Some suggestions for getting started with performance testing:
- make sure your app’s start-up time doesn’t exceed 2 seconds (from opening the app to displaying the first screen)
- ensure your app doesn’t consume too much battery
- check whether certain functionalities overheat the device
- make sure memory usage stays low
- check how it works under different network conditions
- make sure your server and API are responding timely
- check if you need to reduce the number of API calls to speed things up
3. Usability Testing
From the viewpoint of user experience, there are two mobile testing types you need to tackle – usability testing and user acceptance testing.
Both testing types focus on ensuring that the end-user has a pleasant experience with your app. Although some might think the methods are the same, they have slightly different goals.
Usability testing makes sure you build and deliver more user-friendly and intuitive apps. Users should be able to use the app according to their expectations. For example, a back button should always go to the previous screen – a different action would be unexpected and may result in negative user experience.
Our advice for usability testing:
For usability testing, you need a group of people who represent your target audience. You can pick testers from your company, but make sure these people aren’t working on the app.
Mainly, there are three parts that you should focus on during usability testing:
- design and layout
- response time and performance
- subjective perception and emotions of users
Let your testers use your app on real devices and collect their responses and feedback during use. Here are some more important aspects of usability testing:
- prepare a questionnaire for your testers to fill out afterward
- record the testers’ screen
- analyze the collected data and define recommendations to improve your app’s usability
After all, users don’t want to use apps that don’t feel right.
4. User Acceptance Testing
On the other hand, user acceptance testing (also called UAT testing) verifies whether the app works for a user and if it meets the functional requirements. For this, testers perform a set of predefined tasks so you can see how the app performs used by real people under real-world conditions.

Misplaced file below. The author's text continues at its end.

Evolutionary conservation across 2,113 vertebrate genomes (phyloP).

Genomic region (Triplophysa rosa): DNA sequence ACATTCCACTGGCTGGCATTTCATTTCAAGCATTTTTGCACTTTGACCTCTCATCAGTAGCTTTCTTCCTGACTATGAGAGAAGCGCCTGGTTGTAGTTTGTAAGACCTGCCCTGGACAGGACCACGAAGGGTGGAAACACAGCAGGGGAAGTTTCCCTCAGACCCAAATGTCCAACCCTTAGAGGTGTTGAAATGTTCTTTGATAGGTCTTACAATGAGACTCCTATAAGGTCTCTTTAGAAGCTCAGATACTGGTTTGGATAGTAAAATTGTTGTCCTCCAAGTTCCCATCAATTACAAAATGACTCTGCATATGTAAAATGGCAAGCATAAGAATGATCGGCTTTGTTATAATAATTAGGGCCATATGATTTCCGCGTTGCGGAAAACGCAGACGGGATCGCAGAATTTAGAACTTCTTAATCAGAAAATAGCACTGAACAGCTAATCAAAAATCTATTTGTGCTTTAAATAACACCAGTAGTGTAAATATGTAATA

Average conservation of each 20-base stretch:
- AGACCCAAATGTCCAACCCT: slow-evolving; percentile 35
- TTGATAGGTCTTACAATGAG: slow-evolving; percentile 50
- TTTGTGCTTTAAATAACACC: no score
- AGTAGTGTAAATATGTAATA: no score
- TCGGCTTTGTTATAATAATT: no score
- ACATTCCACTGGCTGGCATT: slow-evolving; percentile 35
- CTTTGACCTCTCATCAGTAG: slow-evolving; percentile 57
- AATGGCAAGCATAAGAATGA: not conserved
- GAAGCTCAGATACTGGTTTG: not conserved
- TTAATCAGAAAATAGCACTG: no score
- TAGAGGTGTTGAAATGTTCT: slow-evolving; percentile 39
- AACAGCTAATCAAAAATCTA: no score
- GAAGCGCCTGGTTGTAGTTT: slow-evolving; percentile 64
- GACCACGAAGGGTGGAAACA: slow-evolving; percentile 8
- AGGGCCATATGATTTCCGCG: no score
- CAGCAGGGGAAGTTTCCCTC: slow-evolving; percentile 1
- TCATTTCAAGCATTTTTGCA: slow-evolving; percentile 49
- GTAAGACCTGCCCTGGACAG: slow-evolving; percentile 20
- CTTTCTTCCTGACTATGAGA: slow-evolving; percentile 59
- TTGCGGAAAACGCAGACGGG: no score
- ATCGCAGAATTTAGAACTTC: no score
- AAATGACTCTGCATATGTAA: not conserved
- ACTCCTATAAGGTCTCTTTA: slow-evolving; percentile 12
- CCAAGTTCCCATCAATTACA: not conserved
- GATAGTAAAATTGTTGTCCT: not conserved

Our advice for user acceptance testing:
To conduct these tests, you also need several people who represent your target audience. Again, they shouldn’t work on the project!
In short, follow these steps for successful acceptance tests:
- define requirements based on your User Stories (what does it mean for a feature to be working?)
- create the UAT test cases based on these requirements
- each test case must consist of a bunch of actions that the tester needs to perform
- record the tests and evaluate the results
- fix any errors that occur and repeat the test
5. Compatibility Testing
Compatibility tests are straightforward to explain: They help you to ensure that your app works on different devices and operating system versions.
Next time when you’re out with your family or friends, pay attention to the smartphones they’re using. Most likely, you will recognize that almost everyone has a different device.
These were only a few people – think of the variety of smartphones and tablets that your actual customers use! You can find different device models, operating system versions, screen sizes, CPUs, memory sizes, etc. in your users’ pockets.
Therefore, you need to ensure your application works on as many devices as possible. At a minimum, your app must work on your customers’ favorite devices and operating system versions to make sure they can use your product.